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Posted May 13 2010 1:20pm

In a new study published yesterday, scientists found that vocal contact between mothers & daughters did not differ significantly from physical contact in terms of the impact it had on comforting the children in stressful situations.

The study took place in America with sixty one female children, aged between seven & twelve, & their mothers. The researchers put the girls through a stressful situation by asking them to give an impromptu speech & do some maths tasks in front of an audience of strangers. They were then randomly assigned to three groups. One, a control group in which there was no contact with their mothers, were shown what was considered to be an emotionally neutral film. The other two groups had either total physical & verbal contact with their mothers, or verbal contact only via the phone. Both were shown the same film as the control group following this. Levels of the stress hormone – cortisol - & what is commonly referred to as ‘the love hormone’ – oxytocin – were both measured at various stages of the experiment.

In the girls who were allowed no contact with their mothers following the ordeal, cortisol levels remained high – even an hour after the ordeal had ended - & oxytocin levels low. The other two groups exhibited a very similar pattern in terms of high levels of oxytocin, & a rapid return to base levels of cortisol.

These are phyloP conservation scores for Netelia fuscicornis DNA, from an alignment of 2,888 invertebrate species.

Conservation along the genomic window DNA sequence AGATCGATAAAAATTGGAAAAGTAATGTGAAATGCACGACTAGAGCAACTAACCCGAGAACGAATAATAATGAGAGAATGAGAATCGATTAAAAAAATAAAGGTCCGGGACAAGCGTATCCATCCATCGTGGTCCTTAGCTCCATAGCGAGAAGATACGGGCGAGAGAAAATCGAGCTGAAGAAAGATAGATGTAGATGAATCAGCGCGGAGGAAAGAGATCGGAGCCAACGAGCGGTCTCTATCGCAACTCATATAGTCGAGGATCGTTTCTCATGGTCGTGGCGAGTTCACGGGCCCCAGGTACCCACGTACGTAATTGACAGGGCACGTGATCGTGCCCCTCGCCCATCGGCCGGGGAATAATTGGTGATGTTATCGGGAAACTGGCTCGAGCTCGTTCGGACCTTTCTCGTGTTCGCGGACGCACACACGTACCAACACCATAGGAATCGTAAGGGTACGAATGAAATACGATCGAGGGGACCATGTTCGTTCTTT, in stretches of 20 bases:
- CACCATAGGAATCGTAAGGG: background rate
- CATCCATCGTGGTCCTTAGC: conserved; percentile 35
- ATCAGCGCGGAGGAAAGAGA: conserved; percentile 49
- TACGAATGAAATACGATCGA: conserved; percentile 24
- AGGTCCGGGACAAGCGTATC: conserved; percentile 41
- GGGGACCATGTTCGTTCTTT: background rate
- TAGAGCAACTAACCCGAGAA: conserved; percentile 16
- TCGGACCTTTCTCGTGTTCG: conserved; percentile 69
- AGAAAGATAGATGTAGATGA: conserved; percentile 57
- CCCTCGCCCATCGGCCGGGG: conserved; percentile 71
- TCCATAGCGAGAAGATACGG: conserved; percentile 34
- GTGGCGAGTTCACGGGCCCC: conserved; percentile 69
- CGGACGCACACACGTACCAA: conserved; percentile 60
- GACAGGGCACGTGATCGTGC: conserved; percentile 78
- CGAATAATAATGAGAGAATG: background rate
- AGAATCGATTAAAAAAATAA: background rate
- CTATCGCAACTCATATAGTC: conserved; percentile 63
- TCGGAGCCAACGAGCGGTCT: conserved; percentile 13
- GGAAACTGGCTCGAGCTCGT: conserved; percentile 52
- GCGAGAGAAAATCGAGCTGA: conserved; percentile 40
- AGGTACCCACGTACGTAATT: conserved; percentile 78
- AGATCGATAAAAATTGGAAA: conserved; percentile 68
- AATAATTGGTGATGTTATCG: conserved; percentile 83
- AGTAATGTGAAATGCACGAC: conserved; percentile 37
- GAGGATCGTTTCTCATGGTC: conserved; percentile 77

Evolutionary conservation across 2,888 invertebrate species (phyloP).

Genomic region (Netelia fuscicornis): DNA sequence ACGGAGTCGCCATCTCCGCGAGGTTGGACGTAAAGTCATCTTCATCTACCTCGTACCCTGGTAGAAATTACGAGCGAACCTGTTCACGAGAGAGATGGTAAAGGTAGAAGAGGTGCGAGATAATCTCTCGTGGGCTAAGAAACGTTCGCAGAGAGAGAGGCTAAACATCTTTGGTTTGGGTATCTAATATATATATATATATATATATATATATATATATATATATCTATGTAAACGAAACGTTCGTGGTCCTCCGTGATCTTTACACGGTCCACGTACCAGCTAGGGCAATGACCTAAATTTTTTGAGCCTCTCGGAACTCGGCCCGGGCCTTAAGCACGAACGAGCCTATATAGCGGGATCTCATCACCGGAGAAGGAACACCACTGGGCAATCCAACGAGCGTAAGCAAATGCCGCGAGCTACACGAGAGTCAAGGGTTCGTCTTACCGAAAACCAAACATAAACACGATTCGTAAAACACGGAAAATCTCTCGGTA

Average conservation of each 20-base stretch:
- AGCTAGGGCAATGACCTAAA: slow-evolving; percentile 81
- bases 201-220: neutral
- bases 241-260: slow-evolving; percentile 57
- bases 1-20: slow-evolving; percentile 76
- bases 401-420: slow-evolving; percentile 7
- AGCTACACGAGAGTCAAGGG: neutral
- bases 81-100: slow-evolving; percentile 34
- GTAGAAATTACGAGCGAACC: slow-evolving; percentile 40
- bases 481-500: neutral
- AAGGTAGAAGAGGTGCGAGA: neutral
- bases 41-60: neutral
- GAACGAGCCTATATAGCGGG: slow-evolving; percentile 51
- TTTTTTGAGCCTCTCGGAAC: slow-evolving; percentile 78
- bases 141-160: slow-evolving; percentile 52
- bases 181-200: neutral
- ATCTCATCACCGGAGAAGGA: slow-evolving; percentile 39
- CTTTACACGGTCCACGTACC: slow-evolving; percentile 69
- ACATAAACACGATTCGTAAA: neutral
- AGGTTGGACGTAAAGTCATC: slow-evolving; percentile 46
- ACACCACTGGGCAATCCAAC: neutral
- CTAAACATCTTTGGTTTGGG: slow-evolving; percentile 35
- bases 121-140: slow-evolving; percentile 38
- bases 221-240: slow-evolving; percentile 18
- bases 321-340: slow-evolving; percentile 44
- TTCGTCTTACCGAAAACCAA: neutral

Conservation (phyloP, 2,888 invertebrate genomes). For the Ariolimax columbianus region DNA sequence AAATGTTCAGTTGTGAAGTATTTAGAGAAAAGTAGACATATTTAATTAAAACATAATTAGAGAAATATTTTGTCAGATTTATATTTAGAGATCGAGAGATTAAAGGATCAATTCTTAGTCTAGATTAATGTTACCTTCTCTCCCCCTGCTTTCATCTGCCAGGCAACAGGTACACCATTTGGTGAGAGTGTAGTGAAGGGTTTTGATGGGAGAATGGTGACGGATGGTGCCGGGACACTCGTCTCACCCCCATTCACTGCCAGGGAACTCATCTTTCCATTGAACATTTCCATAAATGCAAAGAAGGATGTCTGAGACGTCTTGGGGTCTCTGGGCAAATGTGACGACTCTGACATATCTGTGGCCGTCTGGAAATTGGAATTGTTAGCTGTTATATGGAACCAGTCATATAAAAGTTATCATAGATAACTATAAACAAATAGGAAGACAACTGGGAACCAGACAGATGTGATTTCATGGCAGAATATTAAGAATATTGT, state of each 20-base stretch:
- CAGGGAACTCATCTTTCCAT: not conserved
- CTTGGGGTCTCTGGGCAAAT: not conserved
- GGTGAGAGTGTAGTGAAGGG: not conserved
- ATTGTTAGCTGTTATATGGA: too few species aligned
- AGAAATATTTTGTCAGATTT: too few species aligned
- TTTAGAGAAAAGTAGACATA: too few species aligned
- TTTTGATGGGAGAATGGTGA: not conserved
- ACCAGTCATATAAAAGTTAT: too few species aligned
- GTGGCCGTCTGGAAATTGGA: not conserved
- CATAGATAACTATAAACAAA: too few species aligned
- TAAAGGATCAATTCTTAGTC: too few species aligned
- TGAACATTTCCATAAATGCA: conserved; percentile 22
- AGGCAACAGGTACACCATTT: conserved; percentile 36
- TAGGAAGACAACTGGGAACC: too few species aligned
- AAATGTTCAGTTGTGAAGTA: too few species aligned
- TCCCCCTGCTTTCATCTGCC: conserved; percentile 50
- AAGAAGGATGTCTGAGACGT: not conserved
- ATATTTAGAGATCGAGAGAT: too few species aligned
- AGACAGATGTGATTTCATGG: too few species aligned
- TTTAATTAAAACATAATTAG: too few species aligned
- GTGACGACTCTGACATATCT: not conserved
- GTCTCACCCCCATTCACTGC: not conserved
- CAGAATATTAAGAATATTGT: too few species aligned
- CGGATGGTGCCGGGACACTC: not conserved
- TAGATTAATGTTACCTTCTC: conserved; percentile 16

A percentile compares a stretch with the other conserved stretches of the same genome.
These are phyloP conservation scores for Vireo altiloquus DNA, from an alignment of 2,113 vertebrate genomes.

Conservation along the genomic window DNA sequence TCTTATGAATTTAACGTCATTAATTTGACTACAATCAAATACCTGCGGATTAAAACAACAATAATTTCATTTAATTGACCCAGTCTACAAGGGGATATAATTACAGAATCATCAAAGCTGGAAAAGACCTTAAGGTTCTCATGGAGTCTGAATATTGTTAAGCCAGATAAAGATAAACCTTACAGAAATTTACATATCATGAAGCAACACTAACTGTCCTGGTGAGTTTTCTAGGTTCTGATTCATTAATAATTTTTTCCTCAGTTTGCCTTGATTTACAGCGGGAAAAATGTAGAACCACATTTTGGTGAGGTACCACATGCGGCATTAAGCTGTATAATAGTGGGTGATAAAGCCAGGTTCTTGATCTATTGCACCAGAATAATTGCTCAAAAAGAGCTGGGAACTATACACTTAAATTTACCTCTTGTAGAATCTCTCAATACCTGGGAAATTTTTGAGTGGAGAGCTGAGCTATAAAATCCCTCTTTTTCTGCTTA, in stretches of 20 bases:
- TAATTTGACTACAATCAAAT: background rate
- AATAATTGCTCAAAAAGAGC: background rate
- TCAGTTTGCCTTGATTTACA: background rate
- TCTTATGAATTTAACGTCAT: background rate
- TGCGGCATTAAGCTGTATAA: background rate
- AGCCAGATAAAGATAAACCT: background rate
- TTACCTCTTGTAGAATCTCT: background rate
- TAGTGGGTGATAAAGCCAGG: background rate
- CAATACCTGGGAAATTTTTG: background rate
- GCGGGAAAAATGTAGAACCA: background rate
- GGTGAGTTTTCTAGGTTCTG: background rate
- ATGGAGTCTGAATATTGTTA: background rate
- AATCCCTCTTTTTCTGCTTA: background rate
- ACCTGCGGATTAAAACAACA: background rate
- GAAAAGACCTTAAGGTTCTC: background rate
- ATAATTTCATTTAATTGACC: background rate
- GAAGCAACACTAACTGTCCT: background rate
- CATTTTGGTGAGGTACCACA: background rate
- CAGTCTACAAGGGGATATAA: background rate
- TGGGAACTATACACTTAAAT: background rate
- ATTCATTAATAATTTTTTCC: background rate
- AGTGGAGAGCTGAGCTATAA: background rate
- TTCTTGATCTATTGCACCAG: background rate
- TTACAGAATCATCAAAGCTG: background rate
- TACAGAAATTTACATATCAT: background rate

Oxytocin is known to be vital to the creation & maintenance of social bonding. This was the first time that it had been demonstrated that talking on its own could raise its levels.

“The children who got to interact with their mothers had virtually the same hormonal response, whether they interacted in person or over the phone,” said Professor Seth Pollack of the University of Wisconsin-Madison, who led the study published in the Proceedings of the National Academy of Sciences.

“It was understood that oxytocin released in the context of social bonding usually required physical contact. But it’s clear from these results that a mother’s voice can have the same effect as a hug,” Professor Pollack said.

“It stays well beyond that stressful task. By the time the children go home, they’re still enjoying the benefits of this relief and their cortisol levels are still low. It’s hard to get cortisol up. It’s hard to get oxytocin up. That a simple telephone call could have this physiological effect on oxytocin is really exciting,” he added.

The authors of the study imply that the findings may be useful for understanding what problems may arise when young children are institutionalized or have been neglected, & later in life experience difficulty with relationships. Dr. Leslie Seltzer who carried out the study suggested that this may in part be due to an inability to produce oxytocin in response to the normal stimuli.

The authors conclude, “Our results suggest that vocalizations may be as important as touch to the neuroendocrine regulation of social bonding in our species.”

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